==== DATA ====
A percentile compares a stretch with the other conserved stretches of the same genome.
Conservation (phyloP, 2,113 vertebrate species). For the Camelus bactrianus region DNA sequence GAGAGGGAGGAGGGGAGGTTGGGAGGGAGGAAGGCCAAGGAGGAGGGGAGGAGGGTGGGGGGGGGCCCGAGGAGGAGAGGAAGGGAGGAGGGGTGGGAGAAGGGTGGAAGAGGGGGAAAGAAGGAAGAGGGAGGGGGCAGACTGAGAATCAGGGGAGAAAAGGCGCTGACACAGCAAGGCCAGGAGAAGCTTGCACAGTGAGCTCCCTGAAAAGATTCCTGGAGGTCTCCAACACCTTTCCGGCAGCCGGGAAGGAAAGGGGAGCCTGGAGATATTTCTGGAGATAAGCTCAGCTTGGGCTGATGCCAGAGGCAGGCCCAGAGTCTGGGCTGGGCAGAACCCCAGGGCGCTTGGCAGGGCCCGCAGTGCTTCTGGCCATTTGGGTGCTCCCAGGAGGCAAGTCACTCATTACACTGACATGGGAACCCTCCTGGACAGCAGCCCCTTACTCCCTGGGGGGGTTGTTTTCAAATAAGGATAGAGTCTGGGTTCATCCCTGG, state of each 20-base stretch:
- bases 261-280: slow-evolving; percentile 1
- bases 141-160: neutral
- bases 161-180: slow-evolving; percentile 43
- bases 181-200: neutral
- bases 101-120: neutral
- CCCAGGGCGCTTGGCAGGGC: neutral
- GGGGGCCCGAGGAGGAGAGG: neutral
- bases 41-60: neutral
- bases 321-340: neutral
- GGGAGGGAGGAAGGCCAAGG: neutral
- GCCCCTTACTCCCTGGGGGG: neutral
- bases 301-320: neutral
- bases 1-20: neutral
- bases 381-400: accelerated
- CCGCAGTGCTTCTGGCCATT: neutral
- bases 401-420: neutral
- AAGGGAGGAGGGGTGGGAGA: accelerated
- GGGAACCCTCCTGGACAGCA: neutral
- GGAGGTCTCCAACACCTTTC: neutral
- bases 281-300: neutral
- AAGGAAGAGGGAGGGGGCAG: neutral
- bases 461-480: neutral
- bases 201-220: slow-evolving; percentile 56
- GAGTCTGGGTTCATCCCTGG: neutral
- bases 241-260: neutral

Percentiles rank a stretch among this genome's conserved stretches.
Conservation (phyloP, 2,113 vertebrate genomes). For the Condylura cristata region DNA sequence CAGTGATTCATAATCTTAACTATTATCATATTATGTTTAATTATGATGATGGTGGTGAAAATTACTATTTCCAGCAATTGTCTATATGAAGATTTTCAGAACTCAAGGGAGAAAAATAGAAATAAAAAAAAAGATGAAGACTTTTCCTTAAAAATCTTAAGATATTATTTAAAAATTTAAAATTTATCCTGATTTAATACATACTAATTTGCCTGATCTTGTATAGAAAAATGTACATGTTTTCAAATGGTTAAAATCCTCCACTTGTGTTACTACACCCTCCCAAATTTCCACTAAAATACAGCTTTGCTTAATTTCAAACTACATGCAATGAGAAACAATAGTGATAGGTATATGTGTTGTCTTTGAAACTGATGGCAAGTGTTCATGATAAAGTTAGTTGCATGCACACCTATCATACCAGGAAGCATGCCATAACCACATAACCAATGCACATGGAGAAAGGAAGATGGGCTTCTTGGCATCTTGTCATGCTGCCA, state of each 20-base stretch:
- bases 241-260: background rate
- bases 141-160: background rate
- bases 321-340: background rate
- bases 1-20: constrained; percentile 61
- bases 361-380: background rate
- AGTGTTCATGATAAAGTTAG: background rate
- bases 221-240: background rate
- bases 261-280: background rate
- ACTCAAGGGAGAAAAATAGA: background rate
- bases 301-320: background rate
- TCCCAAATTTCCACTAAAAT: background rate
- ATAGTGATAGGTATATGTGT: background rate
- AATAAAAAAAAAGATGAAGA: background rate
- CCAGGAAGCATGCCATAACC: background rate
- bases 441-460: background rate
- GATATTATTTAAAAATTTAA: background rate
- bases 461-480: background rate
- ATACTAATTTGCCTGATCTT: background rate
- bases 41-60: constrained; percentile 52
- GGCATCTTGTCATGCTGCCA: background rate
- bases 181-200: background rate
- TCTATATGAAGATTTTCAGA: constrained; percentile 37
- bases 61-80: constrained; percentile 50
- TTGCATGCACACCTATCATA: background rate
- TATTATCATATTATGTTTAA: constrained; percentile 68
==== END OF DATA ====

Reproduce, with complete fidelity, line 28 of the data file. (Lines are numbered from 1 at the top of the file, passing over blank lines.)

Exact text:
Percentiles rank a stretch among this genome's conserved stretches.